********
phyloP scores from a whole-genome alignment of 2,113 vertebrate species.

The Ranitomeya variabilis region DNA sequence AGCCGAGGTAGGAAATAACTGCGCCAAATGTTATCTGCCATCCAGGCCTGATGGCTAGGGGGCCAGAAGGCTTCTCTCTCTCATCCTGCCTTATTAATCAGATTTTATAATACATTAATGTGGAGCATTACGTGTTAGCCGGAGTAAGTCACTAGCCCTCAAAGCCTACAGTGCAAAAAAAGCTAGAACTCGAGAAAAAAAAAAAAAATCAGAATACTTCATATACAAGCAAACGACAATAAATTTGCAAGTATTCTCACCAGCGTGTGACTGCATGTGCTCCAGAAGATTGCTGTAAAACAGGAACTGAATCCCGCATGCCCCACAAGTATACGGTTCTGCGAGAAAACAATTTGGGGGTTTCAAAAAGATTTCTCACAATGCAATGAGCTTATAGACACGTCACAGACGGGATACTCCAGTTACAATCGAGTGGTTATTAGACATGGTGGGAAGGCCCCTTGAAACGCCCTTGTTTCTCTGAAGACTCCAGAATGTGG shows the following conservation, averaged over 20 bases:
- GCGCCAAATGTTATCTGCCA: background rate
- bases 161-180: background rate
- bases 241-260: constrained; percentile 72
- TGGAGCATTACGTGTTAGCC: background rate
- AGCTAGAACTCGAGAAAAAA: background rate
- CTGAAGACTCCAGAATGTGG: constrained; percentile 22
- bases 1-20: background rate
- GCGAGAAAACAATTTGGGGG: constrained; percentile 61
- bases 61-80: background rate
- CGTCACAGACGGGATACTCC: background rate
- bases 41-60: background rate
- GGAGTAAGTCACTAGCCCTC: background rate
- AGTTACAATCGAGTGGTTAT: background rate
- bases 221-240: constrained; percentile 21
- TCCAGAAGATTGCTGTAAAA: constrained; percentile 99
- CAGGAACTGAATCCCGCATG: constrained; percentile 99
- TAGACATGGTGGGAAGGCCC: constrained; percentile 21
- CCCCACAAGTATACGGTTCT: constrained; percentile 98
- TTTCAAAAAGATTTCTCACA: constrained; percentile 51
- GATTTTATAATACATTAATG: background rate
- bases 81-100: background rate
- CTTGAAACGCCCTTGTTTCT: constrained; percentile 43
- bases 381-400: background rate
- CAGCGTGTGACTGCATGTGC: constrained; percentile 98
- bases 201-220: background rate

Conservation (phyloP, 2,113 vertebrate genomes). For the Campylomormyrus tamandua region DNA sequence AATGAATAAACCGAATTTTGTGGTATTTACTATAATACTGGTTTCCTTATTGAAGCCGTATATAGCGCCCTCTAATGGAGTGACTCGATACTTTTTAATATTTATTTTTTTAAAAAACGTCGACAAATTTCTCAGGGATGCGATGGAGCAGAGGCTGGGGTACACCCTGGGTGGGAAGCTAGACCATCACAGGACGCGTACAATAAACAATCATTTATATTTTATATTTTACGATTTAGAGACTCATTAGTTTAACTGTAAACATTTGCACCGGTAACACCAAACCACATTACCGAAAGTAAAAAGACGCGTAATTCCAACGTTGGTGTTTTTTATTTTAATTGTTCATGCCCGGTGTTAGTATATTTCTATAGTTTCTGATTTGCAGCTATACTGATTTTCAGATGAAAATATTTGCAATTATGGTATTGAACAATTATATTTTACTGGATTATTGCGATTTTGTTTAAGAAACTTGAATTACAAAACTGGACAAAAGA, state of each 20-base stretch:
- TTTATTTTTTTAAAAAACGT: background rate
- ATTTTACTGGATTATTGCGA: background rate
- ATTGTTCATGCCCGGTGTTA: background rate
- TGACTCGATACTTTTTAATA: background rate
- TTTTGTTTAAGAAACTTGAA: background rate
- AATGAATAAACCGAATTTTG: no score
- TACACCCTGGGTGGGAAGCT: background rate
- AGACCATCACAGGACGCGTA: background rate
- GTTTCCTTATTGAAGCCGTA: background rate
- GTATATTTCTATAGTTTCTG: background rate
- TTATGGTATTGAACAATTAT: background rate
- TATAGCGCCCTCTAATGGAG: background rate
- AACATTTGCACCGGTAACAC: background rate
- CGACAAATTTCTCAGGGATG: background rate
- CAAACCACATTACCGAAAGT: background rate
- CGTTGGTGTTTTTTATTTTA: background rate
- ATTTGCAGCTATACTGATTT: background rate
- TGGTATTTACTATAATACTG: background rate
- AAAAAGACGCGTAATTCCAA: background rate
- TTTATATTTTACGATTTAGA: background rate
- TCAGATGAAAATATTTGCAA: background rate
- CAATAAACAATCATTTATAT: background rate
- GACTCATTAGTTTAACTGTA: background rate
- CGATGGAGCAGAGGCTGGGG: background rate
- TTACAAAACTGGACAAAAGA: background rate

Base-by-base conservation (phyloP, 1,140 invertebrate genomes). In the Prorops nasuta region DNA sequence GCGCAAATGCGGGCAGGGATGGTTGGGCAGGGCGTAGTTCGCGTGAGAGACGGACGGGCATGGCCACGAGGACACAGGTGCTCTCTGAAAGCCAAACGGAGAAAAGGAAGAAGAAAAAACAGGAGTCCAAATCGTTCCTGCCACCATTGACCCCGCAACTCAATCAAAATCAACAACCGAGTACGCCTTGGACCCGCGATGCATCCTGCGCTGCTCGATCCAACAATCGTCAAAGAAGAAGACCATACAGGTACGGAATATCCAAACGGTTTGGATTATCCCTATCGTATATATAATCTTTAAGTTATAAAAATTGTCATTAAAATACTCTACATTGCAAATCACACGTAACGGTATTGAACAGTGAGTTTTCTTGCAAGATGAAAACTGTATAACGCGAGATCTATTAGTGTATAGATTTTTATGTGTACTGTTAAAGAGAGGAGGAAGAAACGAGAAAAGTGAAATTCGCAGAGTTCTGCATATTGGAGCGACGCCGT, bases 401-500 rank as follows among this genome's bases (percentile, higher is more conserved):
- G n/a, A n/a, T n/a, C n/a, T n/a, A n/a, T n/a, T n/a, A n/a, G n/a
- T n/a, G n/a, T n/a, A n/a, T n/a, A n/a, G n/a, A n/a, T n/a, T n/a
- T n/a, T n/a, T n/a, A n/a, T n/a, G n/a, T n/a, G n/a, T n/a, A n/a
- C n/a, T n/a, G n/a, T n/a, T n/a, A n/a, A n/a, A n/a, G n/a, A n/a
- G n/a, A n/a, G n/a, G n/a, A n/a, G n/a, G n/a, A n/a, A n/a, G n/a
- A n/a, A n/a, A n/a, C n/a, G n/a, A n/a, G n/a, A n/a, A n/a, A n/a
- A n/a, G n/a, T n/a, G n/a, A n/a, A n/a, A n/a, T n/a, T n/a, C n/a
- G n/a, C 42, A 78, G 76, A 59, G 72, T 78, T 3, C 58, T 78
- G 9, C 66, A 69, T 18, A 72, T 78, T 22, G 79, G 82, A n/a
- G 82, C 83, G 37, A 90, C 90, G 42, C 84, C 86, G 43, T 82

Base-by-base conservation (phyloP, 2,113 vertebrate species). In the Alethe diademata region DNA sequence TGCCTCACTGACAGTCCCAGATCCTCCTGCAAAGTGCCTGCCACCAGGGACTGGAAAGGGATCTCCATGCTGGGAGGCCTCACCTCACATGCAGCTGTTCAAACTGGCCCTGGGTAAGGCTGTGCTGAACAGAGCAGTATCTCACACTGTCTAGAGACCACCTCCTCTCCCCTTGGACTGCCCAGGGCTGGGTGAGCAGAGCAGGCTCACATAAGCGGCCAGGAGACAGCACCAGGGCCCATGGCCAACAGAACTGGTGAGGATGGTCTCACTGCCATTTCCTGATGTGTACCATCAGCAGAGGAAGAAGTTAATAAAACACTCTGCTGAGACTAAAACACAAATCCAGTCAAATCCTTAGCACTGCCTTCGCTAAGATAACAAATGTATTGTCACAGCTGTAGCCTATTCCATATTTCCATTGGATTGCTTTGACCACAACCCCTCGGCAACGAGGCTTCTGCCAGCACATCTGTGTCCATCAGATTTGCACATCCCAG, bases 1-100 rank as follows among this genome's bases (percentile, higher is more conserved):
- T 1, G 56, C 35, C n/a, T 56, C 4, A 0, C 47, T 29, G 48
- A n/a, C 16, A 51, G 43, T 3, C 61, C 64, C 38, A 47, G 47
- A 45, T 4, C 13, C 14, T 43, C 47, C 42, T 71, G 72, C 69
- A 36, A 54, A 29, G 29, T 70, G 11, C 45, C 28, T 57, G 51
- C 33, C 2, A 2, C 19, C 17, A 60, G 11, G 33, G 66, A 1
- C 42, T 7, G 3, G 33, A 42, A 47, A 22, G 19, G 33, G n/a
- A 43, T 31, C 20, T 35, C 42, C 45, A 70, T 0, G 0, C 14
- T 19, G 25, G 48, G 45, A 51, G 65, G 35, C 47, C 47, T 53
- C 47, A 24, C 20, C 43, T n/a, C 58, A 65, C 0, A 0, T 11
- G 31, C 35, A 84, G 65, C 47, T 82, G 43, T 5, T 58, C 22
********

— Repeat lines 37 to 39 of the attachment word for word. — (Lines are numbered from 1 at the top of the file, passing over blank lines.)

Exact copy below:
- GTTTCCTTATTGAAGCCGTA: background rate
- GTATATTTCTATAGTTTCTG: background rate
- TTATGGTATTGAACAATTAT: background rate